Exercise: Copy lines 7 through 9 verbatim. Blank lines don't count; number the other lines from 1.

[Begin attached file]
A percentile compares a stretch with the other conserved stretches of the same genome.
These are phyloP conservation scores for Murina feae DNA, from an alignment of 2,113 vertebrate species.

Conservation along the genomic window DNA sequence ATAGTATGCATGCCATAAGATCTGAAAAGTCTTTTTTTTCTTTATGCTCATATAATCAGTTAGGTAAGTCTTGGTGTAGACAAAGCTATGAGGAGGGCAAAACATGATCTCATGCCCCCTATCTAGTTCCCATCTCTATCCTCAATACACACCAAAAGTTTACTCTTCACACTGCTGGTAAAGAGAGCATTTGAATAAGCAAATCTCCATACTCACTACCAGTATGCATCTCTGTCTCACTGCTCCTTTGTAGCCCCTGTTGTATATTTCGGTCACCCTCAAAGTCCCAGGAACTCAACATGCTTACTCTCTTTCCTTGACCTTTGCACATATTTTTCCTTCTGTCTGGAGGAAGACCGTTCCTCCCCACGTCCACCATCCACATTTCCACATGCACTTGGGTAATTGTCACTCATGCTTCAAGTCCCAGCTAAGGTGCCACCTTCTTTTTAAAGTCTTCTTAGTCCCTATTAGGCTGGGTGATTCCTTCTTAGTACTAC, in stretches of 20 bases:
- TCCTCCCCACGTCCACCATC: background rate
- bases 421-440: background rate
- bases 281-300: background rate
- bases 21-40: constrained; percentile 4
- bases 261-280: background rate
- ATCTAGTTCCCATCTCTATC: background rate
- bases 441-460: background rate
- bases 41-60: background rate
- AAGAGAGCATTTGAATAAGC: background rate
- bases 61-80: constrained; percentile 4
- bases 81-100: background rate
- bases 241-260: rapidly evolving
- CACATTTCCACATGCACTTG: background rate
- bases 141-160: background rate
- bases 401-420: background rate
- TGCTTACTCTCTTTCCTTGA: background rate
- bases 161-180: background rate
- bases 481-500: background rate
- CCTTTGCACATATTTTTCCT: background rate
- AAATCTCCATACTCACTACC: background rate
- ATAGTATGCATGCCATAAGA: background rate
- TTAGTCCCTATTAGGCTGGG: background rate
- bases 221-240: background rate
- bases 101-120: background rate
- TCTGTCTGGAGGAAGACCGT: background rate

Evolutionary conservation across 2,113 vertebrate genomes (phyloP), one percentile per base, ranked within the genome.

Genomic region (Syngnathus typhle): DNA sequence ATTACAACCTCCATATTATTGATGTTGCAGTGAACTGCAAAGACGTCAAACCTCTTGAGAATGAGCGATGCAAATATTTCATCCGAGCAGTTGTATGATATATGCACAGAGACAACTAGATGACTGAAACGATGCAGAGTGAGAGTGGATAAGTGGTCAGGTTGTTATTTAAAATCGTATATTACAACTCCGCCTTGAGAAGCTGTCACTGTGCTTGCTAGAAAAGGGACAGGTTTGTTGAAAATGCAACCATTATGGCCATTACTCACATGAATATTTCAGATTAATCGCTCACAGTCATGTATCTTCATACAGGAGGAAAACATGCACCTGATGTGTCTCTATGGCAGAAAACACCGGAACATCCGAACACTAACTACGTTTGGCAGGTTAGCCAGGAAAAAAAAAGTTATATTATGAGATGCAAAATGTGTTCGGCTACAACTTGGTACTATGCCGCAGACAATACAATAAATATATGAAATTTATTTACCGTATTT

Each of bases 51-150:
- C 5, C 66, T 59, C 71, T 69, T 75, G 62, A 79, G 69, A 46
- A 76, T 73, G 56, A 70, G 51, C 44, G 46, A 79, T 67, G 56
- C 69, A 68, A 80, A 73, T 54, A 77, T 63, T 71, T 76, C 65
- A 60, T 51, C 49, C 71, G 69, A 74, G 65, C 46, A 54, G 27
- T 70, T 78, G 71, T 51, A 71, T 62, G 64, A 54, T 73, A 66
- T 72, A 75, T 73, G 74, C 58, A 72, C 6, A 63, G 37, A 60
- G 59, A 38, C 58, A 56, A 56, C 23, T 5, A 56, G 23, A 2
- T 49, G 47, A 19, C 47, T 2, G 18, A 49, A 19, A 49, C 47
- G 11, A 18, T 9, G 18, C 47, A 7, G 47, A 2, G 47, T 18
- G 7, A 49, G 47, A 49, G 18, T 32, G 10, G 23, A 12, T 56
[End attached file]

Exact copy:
- bases 21-40: constrained; percentile 4
- bases 261-280: background rate
- ATCTAGTTCCCATCTCTATC: background rate